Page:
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AOPA testifies against PA two-lock ruleAOPA testifies against PA two-lock rule

AOPA testifies against PA two-lock rule

By AOPA ePublishing staff

What do AOPA members think of a proposal mandating two locks for general aviation aircraft? Intrusive, unnecessary, and just plain unacceptable are among their responses, and that’s the message AOPA is taking to lawmakers.

AOPA Vice President of Regional Affairs Greg Pecoraro testified March 11 before the Pennsylvania House Transportation Committee in opposition to H.B.2292, which would require two locks on all general aviation aircraft and create criminal penalties for failing to use them.

Prior to the hearing, AOPA sent a letter and asked members to contact key lawmakers directly—actions that seemed to generate some opposition to the legislation within the Transportation Committee.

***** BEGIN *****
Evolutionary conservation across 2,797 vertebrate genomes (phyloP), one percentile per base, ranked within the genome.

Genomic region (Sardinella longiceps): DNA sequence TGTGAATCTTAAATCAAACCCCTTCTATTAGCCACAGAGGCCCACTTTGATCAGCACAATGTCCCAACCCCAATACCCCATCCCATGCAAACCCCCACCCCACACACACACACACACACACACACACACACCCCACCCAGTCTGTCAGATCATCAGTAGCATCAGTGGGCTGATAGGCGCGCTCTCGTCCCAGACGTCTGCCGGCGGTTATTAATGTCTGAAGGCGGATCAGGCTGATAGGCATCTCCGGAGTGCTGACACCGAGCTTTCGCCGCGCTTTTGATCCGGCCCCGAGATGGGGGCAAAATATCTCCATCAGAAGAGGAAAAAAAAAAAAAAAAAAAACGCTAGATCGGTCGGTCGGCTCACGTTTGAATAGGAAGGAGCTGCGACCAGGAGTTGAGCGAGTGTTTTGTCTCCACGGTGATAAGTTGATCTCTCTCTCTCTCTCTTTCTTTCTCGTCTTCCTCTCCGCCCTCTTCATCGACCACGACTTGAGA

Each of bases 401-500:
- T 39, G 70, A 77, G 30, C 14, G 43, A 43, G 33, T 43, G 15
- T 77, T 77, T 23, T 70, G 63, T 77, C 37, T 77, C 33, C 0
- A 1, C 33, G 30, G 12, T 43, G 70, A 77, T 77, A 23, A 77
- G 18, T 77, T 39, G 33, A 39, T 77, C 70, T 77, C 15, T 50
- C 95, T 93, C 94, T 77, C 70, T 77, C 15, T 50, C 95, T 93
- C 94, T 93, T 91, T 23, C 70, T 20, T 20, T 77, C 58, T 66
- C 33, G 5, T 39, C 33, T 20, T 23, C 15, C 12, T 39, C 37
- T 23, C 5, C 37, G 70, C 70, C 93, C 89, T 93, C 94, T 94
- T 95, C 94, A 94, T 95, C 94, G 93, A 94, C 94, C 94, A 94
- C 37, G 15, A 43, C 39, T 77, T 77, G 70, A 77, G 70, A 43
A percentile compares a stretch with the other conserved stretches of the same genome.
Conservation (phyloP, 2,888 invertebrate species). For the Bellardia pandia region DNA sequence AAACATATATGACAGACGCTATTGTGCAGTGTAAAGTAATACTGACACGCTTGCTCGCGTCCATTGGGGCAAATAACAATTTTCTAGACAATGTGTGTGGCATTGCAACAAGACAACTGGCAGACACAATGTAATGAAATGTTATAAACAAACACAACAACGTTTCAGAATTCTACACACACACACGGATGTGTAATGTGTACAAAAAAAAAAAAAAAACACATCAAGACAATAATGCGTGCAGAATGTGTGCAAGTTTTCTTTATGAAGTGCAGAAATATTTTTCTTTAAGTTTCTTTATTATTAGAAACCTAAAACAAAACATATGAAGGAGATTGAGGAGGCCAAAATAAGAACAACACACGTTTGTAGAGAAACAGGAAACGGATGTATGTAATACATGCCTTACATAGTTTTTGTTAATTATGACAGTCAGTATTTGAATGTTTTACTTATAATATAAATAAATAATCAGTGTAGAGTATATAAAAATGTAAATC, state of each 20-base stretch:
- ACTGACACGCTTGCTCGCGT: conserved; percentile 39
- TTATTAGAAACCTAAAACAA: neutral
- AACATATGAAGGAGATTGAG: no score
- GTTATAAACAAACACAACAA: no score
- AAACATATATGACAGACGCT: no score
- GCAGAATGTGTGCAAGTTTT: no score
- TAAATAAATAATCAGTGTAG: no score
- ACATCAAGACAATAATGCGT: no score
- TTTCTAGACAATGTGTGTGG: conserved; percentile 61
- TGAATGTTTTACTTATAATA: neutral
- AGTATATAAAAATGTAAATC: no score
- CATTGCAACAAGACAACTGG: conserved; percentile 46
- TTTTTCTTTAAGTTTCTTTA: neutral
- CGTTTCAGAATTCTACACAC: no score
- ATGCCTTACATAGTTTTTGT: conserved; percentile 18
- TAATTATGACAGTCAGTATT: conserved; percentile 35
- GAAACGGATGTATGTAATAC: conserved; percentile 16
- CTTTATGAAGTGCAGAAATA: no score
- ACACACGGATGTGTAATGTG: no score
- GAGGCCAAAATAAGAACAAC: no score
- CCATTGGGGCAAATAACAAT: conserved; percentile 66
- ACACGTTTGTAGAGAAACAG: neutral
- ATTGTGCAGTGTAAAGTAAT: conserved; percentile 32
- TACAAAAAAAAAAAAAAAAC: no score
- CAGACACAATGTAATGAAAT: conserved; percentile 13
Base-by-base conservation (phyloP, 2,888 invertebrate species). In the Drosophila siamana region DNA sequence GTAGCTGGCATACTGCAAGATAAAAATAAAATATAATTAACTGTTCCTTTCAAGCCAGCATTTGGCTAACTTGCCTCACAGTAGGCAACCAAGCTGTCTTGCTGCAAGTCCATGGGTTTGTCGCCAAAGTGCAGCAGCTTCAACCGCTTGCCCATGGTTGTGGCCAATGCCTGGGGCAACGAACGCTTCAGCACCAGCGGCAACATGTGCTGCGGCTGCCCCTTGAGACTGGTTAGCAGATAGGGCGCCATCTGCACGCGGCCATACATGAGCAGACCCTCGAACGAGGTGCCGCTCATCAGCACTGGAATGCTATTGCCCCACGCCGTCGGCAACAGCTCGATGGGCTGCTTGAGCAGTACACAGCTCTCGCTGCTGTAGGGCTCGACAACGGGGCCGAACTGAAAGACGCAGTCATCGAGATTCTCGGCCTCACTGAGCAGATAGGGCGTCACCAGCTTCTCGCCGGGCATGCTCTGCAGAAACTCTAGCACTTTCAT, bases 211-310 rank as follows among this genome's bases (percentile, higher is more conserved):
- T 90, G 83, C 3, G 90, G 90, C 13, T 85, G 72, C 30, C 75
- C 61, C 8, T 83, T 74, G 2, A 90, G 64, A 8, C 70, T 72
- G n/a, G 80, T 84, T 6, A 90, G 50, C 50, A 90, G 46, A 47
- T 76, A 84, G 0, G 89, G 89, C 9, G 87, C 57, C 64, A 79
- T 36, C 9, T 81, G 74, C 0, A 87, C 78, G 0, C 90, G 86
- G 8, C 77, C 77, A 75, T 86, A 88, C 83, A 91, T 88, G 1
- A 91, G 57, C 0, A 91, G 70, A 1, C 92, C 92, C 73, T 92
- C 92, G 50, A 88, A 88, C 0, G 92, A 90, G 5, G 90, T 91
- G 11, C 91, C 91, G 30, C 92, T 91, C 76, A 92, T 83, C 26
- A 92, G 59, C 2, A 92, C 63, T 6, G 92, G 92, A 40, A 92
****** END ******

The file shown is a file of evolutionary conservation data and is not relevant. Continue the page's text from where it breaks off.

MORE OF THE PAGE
Pecoraro told the committee that the legislation is unnecessary since most pilots already secure their aircraft, general aviation aircraft are rarely stolen, and the federal government has determined that general aviation aircraft are unattractive to terrorists because of their small size and minimal destructive power. Pecoraro also pointed out that voluntary programs, such as AOPA’s Airport Watch, have pilots “locking up and looking out” for potentially threatening activity.

“Our members secure their aircraft, and they are alert for unauthorized activity at their airports,” Pecoraro said. “This mandate represents an unacceptable level of government intrusion designed to solve a problem that doesn’t exist.”

AOPA is urging Pennsylvania members to contact their state representatives and express their opposition to H.B.2292.

March 13, 2008

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